Summary of Advances
In Autism Spectrum Disorder Research
Prevalence of Autism Spectrum Disorders - Autism and Developmental Disabilities Monitoring Network, 14 Sites, United States, 2008 – Centers for Disease Control and Prevention (CDC); Autism and Developmental Disabilities Monitoring Network - Surveillance Year 2008 Principal Investigators. MMWR Surveill Summ. 2012 Mar; 61(3):1-19. [PMID: 22456193]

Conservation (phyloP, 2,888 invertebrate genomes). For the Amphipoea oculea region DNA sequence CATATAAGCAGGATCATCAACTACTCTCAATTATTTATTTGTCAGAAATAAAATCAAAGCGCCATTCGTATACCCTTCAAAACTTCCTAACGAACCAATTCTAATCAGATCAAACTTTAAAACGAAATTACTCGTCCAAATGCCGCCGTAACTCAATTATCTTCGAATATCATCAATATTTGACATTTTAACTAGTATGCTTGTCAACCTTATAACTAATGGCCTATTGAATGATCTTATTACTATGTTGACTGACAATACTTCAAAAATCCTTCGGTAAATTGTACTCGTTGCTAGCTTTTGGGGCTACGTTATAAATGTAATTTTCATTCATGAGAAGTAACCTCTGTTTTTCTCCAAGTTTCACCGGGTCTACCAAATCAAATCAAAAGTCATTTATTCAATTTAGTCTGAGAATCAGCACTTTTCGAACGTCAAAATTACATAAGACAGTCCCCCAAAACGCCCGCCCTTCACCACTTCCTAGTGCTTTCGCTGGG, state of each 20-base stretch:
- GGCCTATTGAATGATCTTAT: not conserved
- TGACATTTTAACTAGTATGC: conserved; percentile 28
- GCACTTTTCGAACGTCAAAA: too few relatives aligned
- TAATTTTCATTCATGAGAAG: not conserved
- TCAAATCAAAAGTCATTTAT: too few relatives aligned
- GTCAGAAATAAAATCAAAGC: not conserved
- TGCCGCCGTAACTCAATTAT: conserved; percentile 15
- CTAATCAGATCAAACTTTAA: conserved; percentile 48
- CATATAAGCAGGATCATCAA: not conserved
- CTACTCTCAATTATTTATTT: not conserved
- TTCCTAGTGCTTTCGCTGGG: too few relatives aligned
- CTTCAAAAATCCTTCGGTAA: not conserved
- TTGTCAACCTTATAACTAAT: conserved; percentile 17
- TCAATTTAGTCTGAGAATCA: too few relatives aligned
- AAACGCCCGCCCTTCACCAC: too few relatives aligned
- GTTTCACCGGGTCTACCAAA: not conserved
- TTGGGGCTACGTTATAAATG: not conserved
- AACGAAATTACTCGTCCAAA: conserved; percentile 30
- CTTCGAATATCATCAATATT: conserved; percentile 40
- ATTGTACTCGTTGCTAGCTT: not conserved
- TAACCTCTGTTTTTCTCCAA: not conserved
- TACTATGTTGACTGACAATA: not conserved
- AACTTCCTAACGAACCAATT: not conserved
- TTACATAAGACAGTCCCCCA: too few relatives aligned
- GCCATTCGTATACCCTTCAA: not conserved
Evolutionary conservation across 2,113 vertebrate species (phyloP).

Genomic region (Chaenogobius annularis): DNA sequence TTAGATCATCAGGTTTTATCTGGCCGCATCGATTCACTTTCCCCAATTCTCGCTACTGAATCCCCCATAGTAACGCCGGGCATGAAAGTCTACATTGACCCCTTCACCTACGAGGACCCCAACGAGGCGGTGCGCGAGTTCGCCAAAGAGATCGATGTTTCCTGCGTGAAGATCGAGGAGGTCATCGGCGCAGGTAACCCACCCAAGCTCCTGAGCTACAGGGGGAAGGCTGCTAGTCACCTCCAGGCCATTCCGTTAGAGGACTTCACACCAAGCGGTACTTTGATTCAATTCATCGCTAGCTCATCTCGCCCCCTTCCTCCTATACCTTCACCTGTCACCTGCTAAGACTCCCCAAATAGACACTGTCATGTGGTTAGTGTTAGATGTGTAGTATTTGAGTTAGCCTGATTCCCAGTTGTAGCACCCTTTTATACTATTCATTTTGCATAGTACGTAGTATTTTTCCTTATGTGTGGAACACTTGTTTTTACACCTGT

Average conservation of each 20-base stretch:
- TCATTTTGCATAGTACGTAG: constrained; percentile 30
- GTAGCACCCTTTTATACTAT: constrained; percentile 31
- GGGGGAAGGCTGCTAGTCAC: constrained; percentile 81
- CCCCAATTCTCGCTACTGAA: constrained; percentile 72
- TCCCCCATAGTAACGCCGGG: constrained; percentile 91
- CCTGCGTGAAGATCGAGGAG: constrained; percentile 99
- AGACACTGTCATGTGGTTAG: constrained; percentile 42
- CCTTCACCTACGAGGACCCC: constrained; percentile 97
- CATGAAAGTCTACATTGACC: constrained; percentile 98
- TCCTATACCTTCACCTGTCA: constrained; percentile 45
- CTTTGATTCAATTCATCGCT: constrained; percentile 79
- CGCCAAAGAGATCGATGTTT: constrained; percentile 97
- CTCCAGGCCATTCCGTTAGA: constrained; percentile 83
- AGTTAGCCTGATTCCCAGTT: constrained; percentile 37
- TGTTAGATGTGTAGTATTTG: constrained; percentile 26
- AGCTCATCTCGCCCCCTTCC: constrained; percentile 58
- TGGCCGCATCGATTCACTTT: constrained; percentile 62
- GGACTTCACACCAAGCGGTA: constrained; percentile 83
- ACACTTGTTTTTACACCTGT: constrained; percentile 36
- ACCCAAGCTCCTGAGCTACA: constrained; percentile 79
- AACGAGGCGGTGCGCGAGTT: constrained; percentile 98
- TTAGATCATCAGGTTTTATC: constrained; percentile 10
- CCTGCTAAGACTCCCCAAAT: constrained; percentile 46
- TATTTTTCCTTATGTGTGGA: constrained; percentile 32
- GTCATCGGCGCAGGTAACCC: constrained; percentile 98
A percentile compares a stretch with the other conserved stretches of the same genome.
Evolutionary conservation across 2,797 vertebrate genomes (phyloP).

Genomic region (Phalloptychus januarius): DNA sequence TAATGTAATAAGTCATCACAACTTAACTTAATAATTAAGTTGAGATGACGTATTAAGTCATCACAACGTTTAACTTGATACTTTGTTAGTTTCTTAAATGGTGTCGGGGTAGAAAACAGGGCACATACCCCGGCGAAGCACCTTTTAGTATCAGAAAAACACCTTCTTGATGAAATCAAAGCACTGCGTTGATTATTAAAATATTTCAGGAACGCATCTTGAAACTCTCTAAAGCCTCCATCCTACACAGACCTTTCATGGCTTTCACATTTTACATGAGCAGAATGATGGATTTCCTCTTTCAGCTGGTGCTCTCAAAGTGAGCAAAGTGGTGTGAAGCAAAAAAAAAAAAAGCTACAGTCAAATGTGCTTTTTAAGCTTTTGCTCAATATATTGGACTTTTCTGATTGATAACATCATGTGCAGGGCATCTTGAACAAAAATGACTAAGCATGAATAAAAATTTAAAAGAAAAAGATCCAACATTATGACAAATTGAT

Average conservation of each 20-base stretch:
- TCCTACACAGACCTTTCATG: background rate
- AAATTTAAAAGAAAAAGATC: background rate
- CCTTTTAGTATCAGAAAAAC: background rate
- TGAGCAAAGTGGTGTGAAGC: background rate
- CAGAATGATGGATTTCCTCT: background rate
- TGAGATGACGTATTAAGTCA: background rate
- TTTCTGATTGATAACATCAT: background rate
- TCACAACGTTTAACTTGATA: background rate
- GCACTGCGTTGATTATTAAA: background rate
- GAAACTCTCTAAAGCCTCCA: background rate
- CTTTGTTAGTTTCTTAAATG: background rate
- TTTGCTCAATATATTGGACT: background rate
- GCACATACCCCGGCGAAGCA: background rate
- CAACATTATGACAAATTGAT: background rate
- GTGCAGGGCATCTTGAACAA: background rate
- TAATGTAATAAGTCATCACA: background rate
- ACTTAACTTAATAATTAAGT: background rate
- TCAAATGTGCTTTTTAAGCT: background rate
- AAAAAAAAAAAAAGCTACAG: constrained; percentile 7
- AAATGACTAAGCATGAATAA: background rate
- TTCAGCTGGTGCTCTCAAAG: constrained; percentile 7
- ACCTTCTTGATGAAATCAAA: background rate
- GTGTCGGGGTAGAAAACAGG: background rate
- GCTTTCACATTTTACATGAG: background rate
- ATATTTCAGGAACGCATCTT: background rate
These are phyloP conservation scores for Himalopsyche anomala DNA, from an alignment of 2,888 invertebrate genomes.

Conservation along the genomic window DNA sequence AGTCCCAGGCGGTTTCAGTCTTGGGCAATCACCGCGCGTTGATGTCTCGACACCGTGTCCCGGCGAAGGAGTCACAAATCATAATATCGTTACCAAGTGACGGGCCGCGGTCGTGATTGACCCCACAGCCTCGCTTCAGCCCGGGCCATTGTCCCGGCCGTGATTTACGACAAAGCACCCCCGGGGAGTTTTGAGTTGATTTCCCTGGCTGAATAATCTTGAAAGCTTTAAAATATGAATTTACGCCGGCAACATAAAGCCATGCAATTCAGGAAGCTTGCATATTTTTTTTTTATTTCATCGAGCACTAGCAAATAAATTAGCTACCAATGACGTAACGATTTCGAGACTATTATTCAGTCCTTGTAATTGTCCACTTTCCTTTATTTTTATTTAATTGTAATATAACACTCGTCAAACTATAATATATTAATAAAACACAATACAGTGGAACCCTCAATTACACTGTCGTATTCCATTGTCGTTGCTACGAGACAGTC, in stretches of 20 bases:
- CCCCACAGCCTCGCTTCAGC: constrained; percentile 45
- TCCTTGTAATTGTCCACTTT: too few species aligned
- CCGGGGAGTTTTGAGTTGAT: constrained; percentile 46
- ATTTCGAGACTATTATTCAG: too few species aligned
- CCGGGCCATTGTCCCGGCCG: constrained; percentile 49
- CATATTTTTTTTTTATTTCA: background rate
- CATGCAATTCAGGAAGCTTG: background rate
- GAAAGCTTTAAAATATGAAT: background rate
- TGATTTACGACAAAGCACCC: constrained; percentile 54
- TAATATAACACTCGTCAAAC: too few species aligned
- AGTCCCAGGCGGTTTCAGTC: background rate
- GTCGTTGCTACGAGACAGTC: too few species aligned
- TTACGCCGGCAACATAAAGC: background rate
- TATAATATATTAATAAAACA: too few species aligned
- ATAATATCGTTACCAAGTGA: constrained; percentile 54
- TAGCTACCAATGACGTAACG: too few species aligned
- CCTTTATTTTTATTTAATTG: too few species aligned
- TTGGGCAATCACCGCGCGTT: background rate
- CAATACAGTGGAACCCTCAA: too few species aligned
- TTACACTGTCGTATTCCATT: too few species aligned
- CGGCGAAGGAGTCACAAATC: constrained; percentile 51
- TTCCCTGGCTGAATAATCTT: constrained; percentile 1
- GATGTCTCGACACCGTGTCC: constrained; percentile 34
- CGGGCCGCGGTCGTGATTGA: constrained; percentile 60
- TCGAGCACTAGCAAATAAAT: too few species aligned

The Centers for Disease Control and Prevention's (CDC) Autism and Developmental Disabilities Monitoring (ADDM) Network is an active surveillance system established in 2000 to monitor the prevalence of ASD in children in the U.S., and new prevalence statistics are released every 2 years. CDC issued its latest prevalence estimate from the 2008 surveillance year, which was based on a study population of 337,093 8-year-old children at 14 sites across the country. Among these children, those whose health or education records showed possible signs of ASD were selected for a detailed records review by trained clinicians to determine whether or not the child had ASD. With these data, the estimated prevalence of ASD in 2008 across all ADDM sites was 1 in 88 children. However, the prevalence range among the sites differed considerably, from 4.8 per 1,000 children (1 in 208) in Alabama to 21.2 per 1,000 children (1 in 47) in Utah. Overall, the average prevalence amounts to a 23% increase from 2006 to 2008 and a 78% increase from 2002 to 2008. As in previous years, the prevalence of ASD in boys (1 in 54) was significantly higher than the prevalence among girls (1 in 252). The prevalence of ASD also varied by race and ethnicity, with the highest prevalence in non-Hispanic white children (12 per 1,000), compared to non-Hispanic black children (10.2 per 1,000) and Hispanic children (7.9 per 1,000). Over time, the largest increases in ASD prevalence were found among Hispanic children and non-Hispanic black children as well as among children without co-occurring intellectual disabilities. Together, the results of this report suggested that ASD prevalence has been rising in most ADDM Network sites, but the extent to which these increases reflected better identification of children with ASD as a result of increased awareness and access to services versus true increases in prevalence of ASD was not known. Further investigation is needed to determine how disparities related to race, ethnicity, and societal factors (such as income, education, and occupation) could affect the prevalence estimates. For example, disparities in access to services or trained professionals who can provide a proper diagnosis could result in an underestimation of the number of children with ASD in a given population. Continued surveillance efforts will be needed to monitor changes in prevalence over time to ensure that appropriate services are made available to help children with ASD achieve their greatest potential.